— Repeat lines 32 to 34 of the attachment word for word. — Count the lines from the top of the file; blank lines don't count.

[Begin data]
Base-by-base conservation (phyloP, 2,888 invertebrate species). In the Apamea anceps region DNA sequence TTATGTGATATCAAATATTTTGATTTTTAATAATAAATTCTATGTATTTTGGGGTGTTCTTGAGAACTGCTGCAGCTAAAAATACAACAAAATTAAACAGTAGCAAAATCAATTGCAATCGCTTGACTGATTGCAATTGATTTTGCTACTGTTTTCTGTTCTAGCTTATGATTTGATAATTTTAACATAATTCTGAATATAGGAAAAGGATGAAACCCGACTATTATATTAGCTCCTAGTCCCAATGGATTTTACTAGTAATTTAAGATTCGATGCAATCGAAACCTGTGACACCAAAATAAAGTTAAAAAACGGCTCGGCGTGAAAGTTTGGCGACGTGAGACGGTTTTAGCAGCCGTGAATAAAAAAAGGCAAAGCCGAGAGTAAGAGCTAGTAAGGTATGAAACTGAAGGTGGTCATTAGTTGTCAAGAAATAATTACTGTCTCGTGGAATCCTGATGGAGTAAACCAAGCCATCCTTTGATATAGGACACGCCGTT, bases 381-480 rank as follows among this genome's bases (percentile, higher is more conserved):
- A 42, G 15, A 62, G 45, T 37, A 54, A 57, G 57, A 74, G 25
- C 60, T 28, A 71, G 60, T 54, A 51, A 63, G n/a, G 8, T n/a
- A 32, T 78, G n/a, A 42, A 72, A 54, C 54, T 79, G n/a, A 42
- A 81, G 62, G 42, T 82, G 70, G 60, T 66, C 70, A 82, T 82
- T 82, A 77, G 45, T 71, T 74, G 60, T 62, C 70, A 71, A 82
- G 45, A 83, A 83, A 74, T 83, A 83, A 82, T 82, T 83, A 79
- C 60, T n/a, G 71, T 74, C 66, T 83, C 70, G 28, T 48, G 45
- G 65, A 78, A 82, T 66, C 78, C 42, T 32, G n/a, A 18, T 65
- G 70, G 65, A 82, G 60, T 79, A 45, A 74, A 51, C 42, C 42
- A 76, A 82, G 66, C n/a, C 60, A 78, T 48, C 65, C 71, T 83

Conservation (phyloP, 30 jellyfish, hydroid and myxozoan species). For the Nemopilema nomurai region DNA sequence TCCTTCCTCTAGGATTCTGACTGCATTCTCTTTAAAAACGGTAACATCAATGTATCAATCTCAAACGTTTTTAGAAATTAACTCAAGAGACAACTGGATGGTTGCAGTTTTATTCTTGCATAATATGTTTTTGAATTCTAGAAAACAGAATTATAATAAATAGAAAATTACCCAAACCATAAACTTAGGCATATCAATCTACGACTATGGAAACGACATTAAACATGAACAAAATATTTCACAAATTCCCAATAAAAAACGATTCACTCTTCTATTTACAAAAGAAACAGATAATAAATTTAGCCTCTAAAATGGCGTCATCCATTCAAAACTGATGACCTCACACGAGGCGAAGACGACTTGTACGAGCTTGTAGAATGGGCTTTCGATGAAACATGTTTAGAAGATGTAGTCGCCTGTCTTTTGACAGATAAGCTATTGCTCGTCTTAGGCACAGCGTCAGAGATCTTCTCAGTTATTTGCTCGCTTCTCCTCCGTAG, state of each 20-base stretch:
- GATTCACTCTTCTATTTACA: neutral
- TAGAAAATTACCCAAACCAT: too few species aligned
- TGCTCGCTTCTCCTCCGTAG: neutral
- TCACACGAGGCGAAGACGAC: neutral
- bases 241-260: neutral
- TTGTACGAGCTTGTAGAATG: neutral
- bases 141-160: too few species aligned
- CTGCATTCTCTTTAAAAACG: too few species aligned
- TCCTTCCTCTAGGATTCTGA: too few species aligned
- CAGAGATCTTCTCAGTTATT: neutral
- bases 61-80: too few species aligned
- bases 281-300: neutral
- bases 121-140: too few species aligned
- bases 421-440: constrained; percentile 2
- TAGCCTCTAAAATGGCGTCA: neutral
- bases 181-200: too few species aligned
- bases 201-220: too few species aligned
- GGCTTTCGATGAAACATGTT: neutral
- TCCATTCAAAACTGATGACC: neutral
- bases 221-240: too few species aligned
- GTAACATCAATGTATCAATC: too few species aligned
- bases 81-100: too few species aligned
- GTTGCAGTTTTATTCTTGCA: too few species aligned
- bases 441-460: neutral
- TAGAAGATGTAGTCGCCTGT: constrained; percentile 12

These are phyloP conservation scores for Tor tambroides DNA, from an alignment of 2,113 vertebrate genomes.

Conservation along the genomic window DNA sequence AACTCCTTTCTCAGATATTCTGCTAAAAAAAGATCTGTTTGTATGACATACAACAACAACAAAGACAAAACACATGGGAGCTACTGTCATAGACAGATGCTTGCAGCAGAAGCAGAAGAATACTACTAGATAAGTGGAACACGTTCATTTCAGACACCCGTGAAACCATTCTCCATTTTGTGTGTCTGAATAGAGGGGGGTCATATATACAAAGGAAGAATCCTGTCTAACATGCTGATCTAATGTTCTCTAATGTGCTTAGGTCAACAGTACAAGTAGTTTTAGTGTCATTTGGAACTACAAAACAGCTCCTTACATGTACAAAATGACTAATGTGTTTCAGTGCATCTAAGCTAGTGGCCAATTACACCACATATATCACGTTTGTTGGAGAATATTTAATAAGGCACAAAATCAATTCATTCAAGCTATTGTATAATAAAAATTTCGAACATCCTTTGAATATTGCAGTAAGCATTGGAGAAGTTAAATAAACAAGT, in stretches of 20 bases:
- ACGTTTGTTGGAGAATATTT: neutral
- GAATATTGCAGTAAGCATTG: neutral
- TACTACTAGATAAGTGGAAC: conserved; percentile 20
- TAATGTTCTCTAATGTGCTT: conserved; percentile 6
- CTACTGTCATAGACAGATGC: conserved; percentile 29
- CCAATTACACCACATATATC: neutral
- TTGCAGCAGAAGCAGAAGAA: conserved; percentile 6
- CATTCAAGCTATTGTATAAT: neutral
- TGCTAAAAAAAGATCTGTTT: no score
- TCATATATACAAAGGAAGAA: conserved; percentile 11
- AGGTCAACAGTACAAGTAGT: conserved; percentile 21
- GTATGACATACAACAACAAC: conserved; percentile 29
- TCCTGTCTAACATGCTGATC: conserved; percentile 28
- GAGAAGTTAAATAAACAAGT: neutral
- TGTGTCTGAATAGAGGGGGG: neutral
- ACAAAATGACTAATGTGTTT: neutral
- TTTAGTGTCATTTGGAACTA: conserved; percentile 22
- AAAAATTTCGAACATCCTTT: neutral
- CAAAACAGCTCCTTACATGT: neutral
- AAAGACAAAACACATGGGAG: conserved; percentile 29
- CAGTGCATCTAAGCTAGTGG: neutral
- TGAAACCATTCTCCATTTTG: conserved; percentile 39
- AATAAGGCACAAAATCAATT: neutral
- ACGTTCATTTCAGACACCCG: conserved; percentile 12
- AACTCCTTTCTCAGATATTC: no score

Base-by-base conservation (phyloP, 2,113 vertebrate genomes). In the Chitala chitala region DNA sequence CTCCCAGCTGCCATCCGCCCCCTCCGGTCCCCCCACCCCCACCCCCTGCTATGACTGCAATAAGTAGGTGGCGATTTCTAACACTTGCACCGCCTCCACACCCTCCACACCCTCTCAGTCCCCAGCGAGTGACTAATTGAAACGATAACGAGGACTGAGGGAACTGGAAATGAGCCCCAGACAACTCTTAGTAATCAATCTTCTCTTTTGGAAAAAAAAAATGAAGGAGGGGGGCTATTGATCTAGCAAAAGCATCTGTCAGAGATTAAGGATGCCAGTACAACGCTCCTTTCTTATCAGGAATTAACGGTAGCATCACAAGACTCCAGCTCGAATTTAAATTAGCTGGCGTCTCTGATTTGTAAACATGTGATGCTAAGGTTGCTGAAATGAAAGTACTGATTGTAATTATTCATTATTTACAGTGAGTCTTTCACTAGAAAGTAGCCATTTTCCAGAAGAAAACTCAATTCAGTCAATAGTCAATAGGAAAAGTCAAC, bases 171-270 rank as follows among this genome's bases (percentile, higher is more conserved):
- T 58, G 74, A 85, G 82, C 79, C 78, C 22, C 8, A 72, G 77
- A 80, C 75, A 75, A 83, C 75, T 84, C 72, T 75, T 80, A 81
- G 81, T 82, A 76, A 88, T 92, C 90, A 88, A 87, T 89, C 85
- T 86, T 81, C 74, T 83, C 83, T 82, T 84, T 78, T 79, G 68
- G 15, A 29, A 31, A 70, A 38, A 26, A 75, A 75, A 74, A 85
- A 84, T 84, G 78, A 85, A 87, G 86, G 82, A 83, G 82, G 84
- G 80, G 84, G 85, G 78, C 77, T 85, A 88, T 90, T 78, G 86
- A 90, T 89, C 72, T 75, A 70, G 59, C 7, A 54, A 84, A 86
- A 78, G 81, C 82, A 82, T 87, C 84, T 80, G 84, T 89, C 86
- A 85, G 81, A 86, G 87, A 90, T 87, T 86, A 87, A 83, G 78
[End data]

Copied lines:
- bases 221-240: too few species aligned
- GTAACATCAATGTATCAATC: too few species aligned
- bases 81-100: too few species aligned